We stood, seven people in a circle, holding hands at the top of our stairs. Chic bobbed hair Svetlana, gentle-eyed Sergei, blue-eyed Marco, and I, with our kids interspersed beside us: soft-spoken family clown Daniel with his deep compassionate heart, and sweet blonde Nadia and Julia, with their big smiles and husky Russian accents. We prayed in English and they prayed in Russian, for loved ones we had been thinking about, for our families, and for ministries and our interactions with people. Russian words tumbled and lilted melodiously from their lips and we listened in quiet wonder. At amen, we broke up and took turns giving strong hugs good bye to this family that Mark had met twenty years earlier, but that Daniel and I had just met ten days ago.
In a week over daily coffee and in between their schedules away, our families opened up our lives. Pointing to the world map on our table, we exchanged stories, spoke of kids and histories, and discovered how much our beliefs pointed us to a common home in Jesus. Compatriots in Jesus, and co-wanderers on this earth, we soon felt like brothers and sisters.
Sveta stirred and bubbled up healthy brown kasha cereal several mornings. Mark flipped cheesy omelets and broiled savory gouda cheeseburgers outside on the grill. And in between the strawberry kale salads and the frequent French Press coffee, our families opened up our hearts.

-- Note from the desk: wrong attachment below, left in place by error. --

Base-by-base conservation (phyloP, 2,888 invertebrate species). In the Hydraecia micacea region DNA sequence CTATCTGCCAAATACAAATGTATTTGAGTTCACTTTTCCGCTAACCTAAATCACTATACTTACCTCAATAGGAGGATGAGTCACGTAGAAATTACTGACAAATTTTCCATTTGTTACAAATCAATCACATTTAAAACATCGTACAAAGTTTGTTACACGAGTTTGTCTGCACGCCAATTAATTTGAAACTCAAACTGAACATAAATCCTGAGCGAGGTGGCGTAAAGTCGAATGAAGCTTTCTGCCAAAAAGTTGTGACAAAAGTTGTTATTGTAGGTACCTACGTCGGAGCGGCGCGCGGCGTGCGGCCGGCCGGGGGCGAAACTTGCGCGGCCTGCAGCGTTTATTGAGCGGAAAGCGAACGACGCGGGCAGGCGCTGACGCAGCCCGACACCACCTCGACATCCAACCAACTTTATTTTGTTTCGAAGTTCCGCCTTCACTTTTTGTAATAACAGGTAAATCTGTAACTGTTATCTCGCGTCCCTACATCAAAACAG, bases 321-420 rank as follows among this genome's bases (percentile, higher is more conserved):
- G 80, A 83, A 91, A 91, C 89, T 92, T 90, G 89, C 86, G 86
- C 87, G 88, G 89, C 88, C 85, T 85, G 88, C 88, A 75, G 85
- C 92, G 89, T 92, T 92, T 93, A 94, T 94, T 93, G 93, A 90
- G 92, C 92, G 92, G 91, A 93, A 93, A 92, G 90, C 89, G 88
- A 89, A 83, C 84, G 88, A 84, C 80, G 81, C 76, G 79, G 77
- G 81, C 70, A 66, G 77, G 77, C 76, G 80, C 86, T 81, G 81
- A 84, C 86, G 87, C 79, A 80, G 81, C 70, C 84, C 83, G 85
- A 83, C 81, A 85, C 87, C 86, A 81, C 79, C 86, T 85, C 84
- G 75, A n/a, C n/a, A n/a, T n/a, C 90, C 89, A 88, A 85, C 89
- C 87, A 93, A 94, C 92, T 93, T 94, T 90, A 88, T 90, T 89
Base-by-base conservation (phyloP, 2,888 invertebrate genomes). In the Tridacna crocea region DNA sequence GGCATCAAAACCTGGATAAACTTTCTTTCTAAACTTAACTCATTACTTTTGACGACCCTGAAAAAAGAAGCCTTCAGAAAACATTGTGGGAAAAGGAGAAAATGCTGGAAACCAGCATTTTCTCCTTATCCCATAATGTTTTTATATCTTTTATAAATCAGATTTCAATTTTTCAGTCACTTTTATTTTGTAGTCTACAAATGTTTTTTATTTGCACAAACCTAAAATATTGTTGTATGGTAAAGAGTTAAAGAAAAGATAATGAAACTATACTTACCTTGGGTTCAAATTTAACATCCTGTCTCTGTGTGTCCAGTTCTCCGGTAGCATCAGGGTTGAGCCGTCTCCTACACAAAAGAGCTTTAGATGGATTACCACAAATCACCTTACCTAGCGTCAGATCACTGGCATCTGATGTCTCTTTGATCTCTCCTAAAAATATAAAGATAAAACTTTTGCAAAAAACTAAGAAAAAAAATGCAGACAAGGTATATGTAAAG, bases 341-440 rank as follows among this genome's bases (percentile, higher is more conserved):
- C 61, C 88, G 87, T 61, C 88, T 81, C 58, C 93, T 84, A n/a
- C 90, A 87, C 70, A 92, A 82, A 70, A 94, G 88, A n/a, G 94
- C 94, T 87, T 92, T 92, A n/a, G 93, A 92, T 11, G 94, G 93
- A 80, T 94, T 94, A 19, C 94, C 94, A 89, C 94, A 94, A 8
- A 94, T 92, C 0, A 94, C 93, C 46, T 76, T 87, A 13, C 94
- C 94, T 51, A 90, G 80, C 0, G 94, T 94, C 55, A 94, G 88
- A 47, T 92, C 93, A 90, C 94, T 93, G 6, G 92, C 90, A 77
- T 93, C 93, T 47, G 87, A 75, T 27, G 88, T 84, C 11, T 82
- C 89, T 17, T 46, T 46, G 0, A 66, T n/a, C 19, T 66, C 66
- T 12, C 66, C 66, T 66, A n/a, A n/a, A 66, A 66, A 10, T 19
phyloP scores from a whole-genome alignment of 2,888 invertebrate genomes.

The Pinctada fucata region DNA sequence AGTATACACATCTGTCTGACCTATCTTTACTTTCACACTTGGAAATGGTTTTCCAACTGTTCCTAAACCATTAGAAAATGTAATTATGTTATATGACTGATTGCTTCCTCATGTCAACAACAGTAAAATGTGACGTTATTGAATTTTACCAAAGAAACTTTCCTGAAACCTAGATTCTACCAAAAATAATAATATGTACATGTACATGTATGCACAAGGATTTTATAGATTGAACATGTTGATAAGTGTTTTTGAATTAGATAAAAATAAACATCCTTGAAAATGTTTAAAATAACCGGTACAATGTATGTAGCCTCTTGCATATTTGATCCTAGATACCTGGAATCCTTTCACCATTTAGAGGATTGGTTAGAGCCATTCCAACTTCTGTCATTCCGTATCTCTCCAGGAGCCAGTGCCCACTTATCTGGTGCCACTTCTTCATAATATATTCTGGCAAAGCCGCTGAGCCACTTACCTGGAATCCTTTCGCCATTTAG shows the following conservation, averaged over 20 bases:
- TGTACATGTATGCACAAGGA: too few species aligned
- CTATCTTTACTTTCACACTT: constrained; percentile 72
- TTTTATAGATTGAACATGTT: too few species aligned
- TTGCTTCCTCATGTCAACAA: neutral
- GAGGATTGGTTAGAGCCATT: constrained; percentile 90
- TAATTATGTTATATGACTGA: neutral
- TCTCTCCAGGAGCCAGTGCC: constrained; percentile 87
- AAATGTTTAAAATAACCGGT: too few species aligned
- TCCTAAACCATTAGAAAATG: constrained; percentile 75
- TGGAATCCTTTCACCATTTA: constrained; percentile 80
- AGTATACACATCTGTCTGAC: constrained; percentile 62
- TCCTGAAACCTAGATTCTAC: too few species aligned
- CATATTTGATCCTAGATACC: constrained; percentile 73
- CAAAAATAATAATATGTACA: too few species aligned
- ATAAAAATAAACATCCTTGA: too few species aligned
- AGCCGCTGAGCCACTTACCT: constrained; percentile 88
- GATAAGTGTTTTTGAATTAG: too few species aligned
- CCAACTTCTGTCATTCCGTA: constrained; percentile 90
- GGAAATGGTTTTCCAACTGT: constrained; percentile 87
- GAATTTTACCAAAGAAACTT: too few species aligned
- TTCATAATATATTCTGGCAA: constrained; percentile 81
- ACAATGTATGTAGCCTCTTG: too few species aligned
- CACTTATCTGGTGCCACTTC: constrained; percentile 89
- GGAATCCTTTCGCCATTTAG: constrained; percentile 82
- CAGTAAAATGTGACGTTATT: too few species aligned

"I'm going to miss them, Mom," Daniel said tearfully as he crawled into his lofted bed.
"Me too." I kissed his forehead. "Wasn't it cool to hear them praying? God speaks Russian."
Daniel grinned, eyes wide as he considered that, and his world widened.
At swim lessons at the YMCA this week, I slid onto a bench near Daniel's swim lane. Two women in long dresses and head veils smiled at me, eyes glancing shyly away.
"As salaam alaikum," I greeted them. Peace to you.
In a loud humid pool room, we leaned heads closer and smiled, pointing to which kids were ours. With hands, words, and facial expressions, we shared how many kids we had and their ages. Our eyes flashed warmth and we agreed that kids were a treasure, a gift from God. In a bustling room, our kids came and went, small bodies dripping with chlorine water. Droplets beaded and glistened on wet curls and glowing faces.
And just like that, it was time to go. Nodding heads in honoring kindness, we walked away.
I love that our God speaks Arabic too.
As we strive to love God and to love others, our lives become fluent in speaking welcome in any language. I want that for me, and I want that for you too, my friend. And I firmly believe this: a pulled-wide life, a pulled-wide heart, is the best way to see Jesus and his joy-filled life.
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